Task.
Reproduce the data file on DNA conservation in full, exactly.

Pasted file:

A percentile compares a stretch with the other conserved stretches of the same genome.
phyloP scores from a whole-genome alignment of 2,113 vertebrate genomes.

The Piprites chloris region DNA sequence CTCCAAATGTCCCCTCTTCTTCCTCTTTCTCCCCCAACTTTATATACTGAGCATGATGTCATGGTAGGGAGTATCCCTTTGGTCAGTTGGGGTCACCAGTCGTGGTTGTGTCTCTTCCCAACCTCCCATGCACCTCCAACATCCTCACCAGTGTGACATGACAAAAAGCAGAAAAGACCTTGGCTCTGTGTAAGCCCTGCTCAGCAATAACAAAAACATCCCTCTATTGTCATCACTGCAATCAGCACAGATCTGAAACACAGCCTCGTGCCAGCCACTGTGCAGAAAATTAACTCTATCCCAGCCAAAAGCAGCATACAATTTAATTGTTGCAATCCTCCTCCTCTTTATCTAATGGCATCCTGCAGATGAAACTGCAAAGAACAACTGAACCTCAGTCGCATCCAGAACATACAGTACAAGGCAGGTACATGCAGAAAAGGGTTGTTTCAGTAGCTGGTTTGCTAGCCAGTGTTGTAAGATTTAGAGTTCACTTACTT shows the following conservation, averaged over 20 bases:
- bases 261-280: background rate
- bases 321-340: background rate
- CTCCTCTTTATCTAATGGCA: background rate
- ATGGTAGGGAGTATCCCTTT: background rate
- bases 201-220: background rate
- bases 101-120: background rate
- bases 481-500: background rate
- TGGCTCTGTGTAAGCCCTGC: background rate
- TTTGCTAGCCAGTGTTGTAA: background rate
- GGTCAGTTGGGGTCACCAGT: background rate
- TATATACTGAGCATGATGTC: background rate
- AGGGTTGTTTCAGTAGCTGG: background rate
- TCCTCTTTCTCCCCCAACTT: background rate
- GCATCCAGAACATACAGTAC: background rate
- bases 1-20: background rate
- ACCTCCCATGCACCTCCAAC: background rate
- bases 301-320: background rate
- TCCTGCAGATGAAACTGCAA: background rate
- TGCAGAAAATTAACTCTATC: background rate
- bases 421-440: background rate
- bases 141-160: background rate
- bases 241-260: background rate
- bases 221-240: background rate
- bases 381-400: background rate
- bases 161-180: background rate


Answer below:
A percentile compares a stretch with the other conserved stretches of the same genome.
phyloP scores from a whole-genome alignment of 2,113 vertebrate genomes.

The Piprites chloris region DNA sequence CTCCAAATGTCCCCTCTTCTTCCTCTTTCTCCCCCAACTTTATATACTGAGCATGATGTCATGGTAGGGAGTATCCCTTTGGTCAGTTGGGGTCACCAGTCGTGGTTGTGTCTCTTCCCAACCTCCCATGCACCTCCAACATCCTCACCAGTGTGACATGACAAAAAGCAGAAAAGACCTTGGCTCTGTGTAAGCCCTGCTCAGCAATAACAAAAACATCCCTCTATTGTCATCACTGCAATCAGCACAGATCTGAAACACAGCCTCGTGCCAGCCACTGTGCAGAAAATTAACTCTATCCCAGCCAAAAGCAGCATACAATTTAATTGTTGCAATCCTCCTCCTCTTTATCTAATGGCATCCTGCAGATGAAACTGCAAAGAACAACTGAACCTCAGTCGCATCCAGAACATACAGTACAAGGCAGGTACATGCAGAAAAGGGTTGTTTCAGTAGCTGGTTTGCTAGCCAGTGTTGTAAGATTTAGAGTTCACTTACTT shows the following conservation, averaged over 20 bases:
- bases 261-280: background rate
- bases 321-340: background rate
- CTCCTCTTTATCTAATGGCA: background rate
- ATGGTAGGGAGTATCCCTTT: background rate
- bases 201-220: background rate
- bases 101-120: background rate
- bases 481-500: background rate
- TGGCTCTGTGTAAGCCCTGC: background rate
- TTTGCTAGCCAGTGTTGTAA: background rate
- GGTCAGTTGGGGTCACCAGT: background rate
- TATATACTGAGCATGATGTC: background rate
- AGGGTTGTTTCAGTAGCTGG: background rate
- TCCTCTTTCTCCCCCAACTT: background rate
- GCATCCAGAACATACAGTAC: background rate
- bases 1-20: background rate
- ACCTCCCATGCACCTCCAAC: background rate
- bases 301-320: background rate
- TCCTGCAGATGAAACTGCAA: background rate
- TGCAGAAAATTAACTCTATC: background rate
- bases 421-440: background rate
- bases 141-160: background rate
- bases 241-260: background rate
- bases 221-240: background rate
- bases 381-400: background rate
- bases 161-180: background rate